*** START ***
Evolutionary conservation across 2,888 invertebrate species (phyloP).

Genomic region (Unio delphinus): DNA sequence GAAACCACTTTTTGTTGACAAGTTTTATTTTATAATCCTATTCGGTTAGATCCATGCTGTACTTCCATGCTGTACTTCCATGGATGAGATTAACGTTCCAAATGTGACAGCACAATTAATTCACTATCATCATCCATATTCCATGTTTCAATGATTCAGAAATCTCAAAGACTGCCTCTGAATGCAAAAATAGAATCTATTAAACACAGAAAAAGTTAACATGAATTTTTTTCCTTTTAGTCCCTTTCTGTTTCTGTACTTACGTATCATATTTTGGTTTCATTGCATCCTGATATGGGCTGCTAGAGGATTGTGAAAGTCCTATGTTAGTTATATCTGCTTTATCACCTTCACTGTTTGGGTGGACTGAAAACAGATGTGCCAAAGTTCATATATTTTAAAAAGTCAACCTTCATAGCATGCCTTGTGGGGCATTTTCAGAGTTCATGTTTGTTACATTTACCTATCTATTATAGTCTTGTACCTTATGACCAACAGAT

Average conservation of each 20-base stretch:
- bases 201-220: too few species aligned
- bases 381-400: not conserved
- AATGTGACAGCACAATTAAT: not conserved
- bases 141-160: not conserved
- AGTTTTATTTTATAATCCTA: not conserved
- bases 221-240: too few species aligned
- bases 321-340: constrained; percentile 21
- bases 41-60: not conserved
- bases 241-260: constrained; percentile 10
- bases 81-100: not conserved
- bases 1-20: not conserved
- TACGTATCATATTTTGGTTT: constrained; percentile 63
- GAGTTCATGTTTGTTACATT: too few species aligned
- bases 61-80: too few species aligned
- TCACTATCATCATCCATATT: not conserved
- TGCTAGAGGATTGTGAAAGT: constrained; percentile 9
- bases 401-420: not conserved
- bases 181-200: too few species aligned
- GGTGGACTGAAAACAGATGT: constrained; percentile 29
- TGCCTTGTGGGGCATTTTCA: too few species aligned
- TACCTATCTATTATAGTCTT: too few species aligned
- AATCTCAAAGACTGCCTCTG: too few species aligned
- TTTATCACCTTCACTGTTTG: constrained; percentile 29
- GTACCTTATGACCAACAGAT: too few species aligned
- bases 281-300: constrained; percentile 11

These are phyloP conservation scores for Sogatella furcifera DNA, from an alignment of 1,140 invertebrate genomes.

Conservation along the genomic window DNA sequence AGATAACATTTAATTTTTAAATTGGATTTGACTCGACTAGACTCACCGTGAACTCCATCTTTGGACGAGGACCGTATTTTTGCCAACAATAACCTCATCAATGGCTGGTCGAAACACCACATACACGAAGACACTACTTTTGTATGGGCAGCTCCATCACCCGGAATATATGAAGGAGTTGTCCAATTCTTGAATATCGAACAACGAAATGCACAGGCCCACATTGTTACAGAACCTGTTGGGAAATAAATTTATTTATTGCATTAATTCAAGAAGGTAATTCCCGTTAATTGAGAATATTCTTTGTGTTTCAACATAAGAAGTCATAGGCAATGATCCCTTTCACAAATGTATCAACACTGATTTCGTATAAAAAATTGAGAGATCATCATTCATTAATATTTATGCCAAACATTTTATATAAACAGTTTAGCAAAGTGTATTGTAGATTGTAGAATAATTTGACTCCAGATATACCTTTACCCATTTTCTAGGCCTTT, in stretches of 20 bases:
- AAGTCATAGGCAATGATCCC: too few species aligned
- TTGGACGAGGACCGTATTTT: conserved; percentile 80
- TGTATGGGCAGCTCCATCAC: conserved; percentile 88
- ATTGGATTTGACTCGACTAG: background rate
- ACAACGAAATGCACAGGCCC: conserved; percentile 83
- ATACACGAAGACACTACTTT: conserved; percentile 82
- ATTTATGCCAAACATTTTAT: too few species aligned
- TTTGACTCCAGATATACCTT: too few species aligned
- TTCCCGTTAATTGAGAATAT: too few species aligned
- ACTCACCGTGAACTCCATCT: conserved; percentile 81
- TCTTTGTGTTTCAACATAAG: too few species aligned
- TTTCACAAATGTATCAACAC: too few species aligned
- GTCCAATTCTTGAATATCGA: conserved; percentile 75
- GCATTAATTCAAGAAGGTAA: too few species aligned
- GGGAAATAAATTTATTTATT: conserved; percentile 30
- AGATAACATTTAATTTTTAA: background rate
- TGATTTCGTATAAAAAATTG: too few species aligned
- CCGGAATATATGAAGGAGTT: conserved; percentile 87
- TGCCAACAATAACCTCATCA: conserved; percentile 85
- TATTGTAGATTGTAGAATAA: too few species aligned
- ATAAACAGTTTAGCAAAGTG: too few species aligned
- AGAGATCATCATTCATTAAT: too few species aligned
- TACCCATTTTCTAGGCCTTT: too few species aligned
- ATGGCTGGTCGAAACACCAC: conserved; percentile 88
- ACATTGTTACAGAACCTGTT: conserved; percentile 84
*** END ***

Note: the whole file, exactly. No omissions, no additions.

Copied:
Evolutionary conservation across 2,888 invertebrate species (phyloP).

Genomic region (Unio delphinus): DNA sequence GAAACCACTTTTTGTTGACAAGTTTTATTTTATAATCCTATTCGGTTAGATCCATGCTGTACTTCCATGCTGTACTTCCATGGATGAGATTAACGTTCCAAATGTGACAGCACAATTAATTCACTATCATCATCCATATTCCATGTTTCAATGATTCAGAAATCTCAAAGACTGCCTCTGAATGCAAAAATAGAATCTATTAAACACAGAAAAAGTTAACATGAATTTTTTTCCTTTTAGTCCCTTTCTGTTTCTGTACTTACGTATCATATTTTGGTTTCATTGCATCCTGATATGGGCTGCTAGAGGATTGTGAAAGTCCTATGTTAGTTATATCTGCTTTATCACCTTCACTGTTTGGGTGGACTGAAAACAGATGTGCCAAAGTTCATATATTTTAAAAAGTCAACCTTCATAGCATGCCTTGTGGGGCATTTTCAGAGTTCATGTTTGTTACATTTACCTATCTATTATAGTCTTGTACCTTATGACCAACAGAT

Average conservation of each 20-base stretch:
- bases 201-220: too few species aligned
- bases 381-400: not conserved
- AATGTGACAGCACAATTAAT: not conserved
- bases 141-160: not conserved
- AGTTTTATTTTATAATCCTA: not conserved
- bases 221-240: too few species aligned
- bases 321-340: constrained; percentile 21
- bases 41-60: not conserved
- bases 241-260: constrained; percentile 10
- bases 81-100: not conserved
- bases 1-20: not conserved
- TACGTATCATATTTTGGTTT: constrained; percentile 63
- GAGTTCATGTTTGTTACATT: too few species aligned
- bases 61-80: too few species aligned
- TCACTATCATCATCCATATT: not conserved
- TGCTAGAGGATTGTGAAAGT: constrained; percentile 9
- bases 401-420: not conserved
- bases 181-200: too few species aligned
- GGTGGACTGAAAACAGATGT: constrained; percentile 29
- TGCCTTGTGGGGCATTTTCA: too few species aligned
- TACCTATCTATTATAGTCTT: too few species aligned
- AATCTCAAAGACTGCCTCTG: too few species aligned
- TTTATCACCTTCACTGTTTG: constrained; percentile 29
- GTACCTTATGACCAACAGAT: too few species aligned
- bases 281-300: constrained; percentile 11

These are phyloP conservation scores for Sogatella furcifera DNA, from an alignment of 1,140 invertebrate genomes.

Conservation along the genomic window DNA sequence AGATAACATTTAATTTTTAAATTGGATTTGACTCGACTAGACTCACCGTGAACTCCATCTTTGGACGAGGACCGTATTTTTGCCAACAATAACCTCATCAATGGCTGGTCGAAACACCACATACACGAAGACACTACTTTTGTATGGGCAGCTCCATCACCCGGAATATATGAAGGAGTTGTCCAATTCTTGAATATCGAACAACGAAATGCACAGGCCCACATTGTTACAGAACCTGTTGGGAAATAAATTTATTTATTGCATTAATTCAAGAAGGTAATTCCCGTTAATTGAGAATATTCTTTGTGTTTCAACATAAGAAGTCATAGGCAATGATCCCTTTCACAAATGTATCAACACTGATTTCGTATAAAAAATTGAGAGATCATCATTCATTAATATTTATGCCAAACATTTTATATAAACAGTTTAGCAAAGTGTATTGTAGATTGTAGAATAATTTGACTCCAGATATACCTTTACCCATTTTCTAGGCCTTT, in stretches of 20 bases:
- AAGTCATAGGCAATGATCCC: too few species aligned
- TTGGACGAGGACCGTATTTT: conserved; percentile 80
- TGTATGGGCAGCTCCATCAC: conserved; percentile 88
- ATTGGATTTGACTCGACTAG: background rate
- ACAACGAAATGCACAGGCCC: conserved; percentile 83
- ATACACGAAGACACTACTTT: conserved; percentile 82
- ATTTATGCCAAACATTTTAT: too few species aligned
- TTTGACTCCAGATATACCTT: too few species aligned
- TTCCCGTTAATTGAGAATAT: too few species aligned
- ACTCACCGTGAACTCCATCT: conserved; percentile 81
- TCTTTGTGTTTCAACATAAG: too few species aligned
- TTTCACAAATGTATCAACAC: too few species aligned
- GTCCAATTCTTGAATATCGA: conserved; percentile 75
- GCATTAATTCAAGAAGGTAA: too few species aligned
- GGGAAATAAATTTATTTATT: conserved; percentile 30
- AGATAACATTTAATTTTTAA: background rate
- TGATTTCGTATAAAAAATTG: too few species aligned
- CCGGAATATATGAAGGAGTT: conserved; percentile 87
- TGCCAACAATAACCTCATCA: conserved; percentile 85
- TATTGTAGATTGTAGAATAA: too few species aligned
- ATAAACAGTTTAGCAAAGTG: too few species aligned
- AGAGATCATCATTCATTAAT: too few species aligned
- TACCCATTTTCTAGGCCTTT: too few species aligned
- ATGGCTGGTCGAAACACCAC: conserved; percentile 88
- ACATTGTTACAGAACCTGTT: conserved; percentile 84